All Lamborghini Countaches were equipped with six Weber carburetors until the arrival of the 5000QV model, at which time the car became available in America, and used Bosch K-Jetronic fuel injection. The European models, however, continued to use the carburetors (producing more power than Fuel Injected cars) until the arrival of the Lamborghini Diablo, which replaced the legendary Countach.
The Countach used a skin of aircraft-grade aluminum over a tubular space frame, as in a racing car. This is expensive to build but is immensely strong and very light (in spite of its size, the car weighs approximately 1,400 kg (3,100 lb). The underbody tray was fiberglass.
This was one of those, "Hey, what is this and how much?" sort of deals. I'm a bit of a sucker for large scale car kits, though I think it was probably 35 years ago that I last built one (a Tamiya 1/12 F.1 kit).
The kit has nine sprues of varying sizes molded in white, black, dark grey, clear, chrome and aluminum. The body measures 10 inches in length so this is not a small kit. Four superbly molded rubber tires are included as are springs (for the suspension), wire (for the engine), screws (to hold the wheel on the hub) and other metal bits (mainly for the doors).
This is not the original Countach so there are bits for the upgraded aero package. I'm thinking that if one really knows their cars, this may be able to be built as the 1971 car, but I don't so wouldn't want to attempt it. It is probably no surprise that much of the construction deals with the engine and the attached rear suspension. The car has two shocks per wheel in the rear and this is where the shorter of the six metal springs are used. The other two are for the front suspension.
Many of the engine parts are chrome plated as you'd expect. I also suspect that in reality these are aluminum so it may be worth repainting these. Besides, one is going to destroy the plating when removing mold seams anyway. As mentioned, the kit includes wire for the plugs with the instructions providing a proper wiring diagram. The interior is only lacking seat belts to be very convincing. For the body, the aero package is separately added on with everything from the front spoiler to the wider wheel arches and the wing simply being butt glued to the body.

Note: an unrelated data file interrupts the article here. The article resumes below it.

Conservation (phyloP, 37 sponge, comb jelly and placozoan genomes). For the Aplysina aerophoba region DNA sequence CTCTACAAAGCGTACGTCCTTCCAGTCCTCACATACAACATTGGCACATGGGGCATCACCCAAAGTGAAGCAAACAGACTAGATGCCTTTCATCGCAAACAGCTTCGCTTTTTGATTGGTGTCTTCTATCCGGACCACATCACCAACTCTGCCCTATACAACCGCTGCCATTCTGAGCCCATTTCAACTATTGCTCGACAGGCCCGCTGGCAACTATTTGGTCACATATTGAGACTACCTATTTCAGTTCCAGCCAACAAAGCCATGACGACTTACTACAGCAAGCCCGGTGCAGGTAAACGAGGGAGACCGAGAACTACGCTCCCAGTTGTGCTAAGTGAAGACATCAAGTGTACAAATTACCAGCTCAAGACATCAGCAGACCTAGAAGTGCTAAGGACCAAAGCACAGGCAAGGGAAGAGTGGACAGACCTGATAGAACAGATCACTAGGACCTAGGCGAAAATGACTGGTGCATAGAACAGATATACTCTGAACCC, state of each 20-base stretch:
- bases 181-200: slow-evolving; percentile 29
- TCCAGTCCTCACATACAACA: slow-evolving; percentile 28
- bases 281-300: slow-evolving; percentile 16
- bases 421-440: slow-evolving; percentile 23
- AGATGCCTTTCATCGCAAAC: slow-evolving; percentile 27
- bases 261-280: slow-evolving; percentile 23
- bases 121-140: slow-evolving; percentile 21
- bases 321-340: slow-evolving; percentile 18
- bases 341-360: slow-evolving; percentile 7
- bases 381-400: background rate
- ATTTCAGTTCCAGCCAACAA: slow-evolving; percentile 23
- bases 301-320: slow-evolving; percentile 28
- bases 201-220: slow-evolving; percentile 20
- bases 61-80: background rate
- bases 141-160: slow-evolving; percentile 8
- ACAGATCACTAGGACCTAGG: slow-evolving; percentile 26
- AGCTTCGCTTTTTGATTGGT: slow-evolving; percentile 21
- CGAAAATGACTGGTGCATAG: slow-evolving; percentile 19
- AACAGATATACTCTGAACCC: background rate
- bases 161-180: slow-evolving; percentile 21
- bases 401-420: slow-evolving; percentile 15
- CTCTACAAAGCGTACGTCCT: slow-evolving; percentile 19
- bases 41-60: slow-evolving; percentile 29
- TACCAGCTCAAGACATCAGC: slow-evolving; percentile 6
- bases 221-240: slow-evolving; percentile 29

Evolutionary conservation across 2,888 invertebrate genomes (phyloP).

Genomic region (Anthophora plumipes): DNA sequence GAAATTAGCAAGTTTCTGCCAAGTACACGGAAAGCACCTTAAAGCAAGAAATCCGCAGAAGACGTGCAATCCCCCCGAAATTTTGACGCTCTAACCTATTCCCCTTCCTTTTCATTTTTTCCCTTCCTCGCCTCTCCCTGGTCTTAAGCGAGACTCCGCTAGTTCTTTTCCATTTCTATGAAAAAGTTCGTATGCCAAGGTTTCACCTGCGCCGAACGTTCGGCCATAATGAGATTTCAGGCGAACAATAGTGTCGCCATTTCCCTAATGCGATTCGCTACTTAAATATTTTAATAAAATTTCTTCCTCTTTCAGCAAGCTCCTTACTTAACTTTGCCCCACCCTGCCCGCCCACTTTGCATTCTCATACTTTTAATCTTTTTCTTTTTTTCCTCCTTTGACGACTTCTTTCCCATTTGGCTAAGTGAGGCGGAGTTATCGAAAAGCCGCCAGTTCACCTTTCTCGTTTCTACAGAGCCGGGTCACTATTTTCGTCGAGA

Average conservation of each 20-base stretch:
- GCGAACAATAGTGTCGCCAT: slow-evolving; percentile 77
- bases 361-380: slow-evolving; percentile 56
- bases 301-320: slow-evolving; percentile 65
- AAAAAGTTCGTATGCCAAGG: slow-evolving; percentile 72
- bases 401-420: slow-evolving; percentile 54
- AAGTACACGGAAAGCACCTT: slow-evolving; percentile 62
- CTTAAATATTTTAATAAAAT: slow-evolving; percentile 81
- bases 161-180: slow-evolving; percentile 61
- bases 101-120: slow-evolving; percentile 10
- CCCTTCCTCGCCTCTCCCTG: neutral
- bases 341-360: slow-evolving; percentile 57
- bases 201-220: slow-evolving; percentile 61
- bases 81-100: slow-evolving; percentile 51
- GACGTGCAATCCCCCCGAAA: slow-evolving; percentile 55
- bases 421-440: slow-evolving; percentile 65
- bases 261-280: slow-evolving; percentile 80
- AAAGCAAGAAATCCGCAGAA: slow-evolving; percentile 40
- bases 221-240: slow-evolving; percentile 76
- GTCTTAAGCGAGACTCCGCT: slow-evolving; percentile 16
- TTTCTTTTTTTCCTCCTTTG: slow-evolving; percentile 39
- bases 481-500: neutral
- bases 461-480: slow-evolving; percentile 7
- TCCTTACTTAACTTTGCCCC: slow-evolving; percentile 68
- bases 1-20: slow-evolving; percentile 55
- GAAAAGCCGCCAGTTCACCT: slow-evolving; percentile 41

The instructions are in Japanese, of course, but the drawings are really well done with all 39 construction steps being easy to follow. A rather unique addition to these instructions is that there are flow charts on each of the pages showing not only where the various construction steps are added, but the parts that go into each step. Only building will tell if this is useful or not. One thing for sure, the builder will need to study things quite carefully to see how he is going to paint the body without other subassemblies interfering. I like to paint all body parts at one time and together, though it may well be difficult if not impossible to do with this one. We'll see. The small decal sheet is basically instruments and logos. It would be nice to have belts as part of the decal sheet, but it isn't and that is that.
This is really a well detailed kit, especially for one that is well over 20 years old (1987, remember?). Those who like their car models larger than most will be well rewarded in their quest to seek this one out.
January 2011 Once again, you can thank me
for getting this one. If you would like your product reviewed fairly and quickly, please
me or see other details in the
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Once again, you can thank me for getting this one.
If you would like your product reviewed fairly and quickly, please contact me or see other details in the Note to Contributors.
Back to the Main Page
Back to the Previews Index Page